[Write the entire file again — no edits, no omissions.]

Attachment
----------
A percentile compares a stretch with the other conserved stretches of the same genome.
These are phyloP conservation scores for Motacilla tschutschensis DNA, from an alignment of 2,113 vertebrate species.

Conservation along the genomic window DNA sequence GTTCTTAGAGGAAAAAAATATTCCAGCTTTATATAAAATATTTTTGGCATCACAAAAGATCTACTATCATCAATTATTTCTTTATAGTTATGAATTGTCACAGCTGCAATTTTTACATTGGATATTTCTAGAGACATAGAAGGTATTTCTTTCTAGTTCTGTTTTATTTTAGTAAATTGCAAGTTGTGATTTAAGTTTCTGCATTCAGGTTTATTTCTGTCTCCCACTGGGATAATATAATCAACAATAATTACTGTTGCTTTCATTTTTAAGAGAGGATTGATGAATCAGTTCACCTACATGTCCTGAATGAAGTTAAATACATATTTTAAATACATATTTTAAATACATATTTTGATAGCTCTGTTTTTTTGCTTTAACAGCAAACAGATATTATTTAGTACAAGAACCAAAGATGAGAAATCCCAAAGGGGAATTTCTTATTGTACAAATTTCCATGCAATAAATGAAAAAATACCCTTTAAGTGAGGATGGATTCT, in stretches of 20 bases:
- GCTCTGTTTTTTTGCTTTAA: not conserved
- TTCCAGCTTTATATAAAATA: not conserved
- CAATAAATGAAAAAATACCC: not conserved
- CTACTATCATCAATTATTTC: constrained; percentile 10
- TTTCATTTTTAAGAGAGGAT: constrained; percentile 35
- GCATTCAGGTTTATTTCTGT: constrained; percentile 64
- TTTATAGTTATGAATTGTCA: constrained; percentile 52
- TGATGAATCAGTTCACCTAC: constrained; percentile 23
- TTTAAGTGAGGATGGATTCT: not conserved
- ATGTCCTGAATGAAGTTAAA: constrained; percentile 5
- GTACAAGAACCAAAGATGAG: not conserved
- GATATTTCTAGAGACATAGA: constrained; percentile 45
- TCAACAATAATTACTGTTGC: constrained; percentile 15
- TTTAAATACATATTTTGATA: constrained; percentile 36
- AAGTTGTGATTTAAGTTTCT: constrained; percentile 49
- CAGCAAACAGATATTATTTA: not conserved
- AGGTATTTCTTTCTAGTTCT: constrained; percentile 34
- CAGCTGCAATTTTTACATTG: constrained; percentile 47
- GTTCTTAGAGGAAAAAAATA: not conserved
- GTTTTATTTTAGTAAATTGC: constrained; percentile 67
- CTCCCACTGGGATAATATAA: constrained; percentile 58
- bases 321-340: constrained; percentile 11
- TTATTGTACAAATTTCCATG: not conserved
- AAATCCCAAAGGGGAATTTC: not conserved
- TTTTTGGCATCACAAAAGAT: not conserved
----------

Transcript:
A percentile compares a stretch with the other conserved stretches of the same genome.
These are phyloP conservation scores for Motacilla tschutschensis DNA, from an alignment of 2,113 vertebrate species.

Conservation along the genomic window DNA sequence GTTCTTAGAGGAAAAAAATATTCCAGCTTTATATAAAATATTTTTGGCATCACAAAAGATCTACTATCATCAATTATTTCTTTATAGTTATGAATTGTCACAGCTGCAATTTTTACATTGGATATTTCTAGAGACATAGAAGGTATTTCTTTCTAGTTCTGTTTTATTTTAGTAAATTGCAAGTTGTGATTTAAGTTTCTGCATTCAGGTTTATTTCTGTCTCCCACTGGGATAATATAATCAACAATAATTACTGTTGCTTTCATTTTTAAGAGAGGATTGATGAATCAGTTCACCTACATGTCCTGAATGAAGTTAAATACATATTTTAAATACATATTTTAAATACATATTTTGATAGCTCTGTTTTTTTGCTTTAACAGCAAACAGATATTATTTAGTACAAGAACCAAAGATGAGAAATCCCAAAGGGGAATTTCTTATTGTACAAATTTCCATGCAATAAATGAAAAAATACCCTTTAAGTGAGGATGGATTCT, in stretches of 20 bases:
- GCTCTGTTTTTTTGCTTTAA: not conserved
- TTCCAGCTTTATATAAAATA: not conserved
- CAATAAATGAAAAAATACCC: not conserved
- CTACTATCATCAATTATTTC: constrained; percentile 10
- TTTCATTTTTAAGAGAGGAT: constrained; percentile 35
- GCATTCAGGTTTATTTCTGT: constrained; percentile 64
- TTTATAGTTATGAATTGTCA: constrained; percentile 52
- TGATGAATCAGTTCACCTAC: constrained; percentile 23
- TTTAAGTGAGGATGGATTCT: not conserved
- ATGTCCTGAATGAAGTTAAA: constrained; percentile 5
- GTACAAGAACCAAAGATGAG: not conserved
- GATATTTCTAGAGACATAGA: constrained; percentile 45
- TCAACAATAATTACTGTTGC: constrained; percentile 15
- TTTAAATACATATTTTGATA: constrained; percentile 36
- AAGTTGTGATTTAAGTTTCT: constrained; percentile 49
- CAGCAAACAGATATTATTTA: not conserved
- AGGTATTTCTTTCTAGTTCT: constrained; percentile 34
- CAGCTGCAATTTTTACATTG: constrained; percentile 47
- GTTCTTAGAGGAAAAAAATA: not conserved
- GTTTTATTTTAGTAAATTGC: constrained; percentile 67
- CTCCCACTGGGATAATATAA: constrained; percentile 58
- bases 321-340: constrained; percentile 11
- TTATTGTACAAATTTCCATG: not conserved
- AAATCCCAAAGGGGAATTTC: not conserved
- TTTTTGGCATCACAAAAGAT: not conserved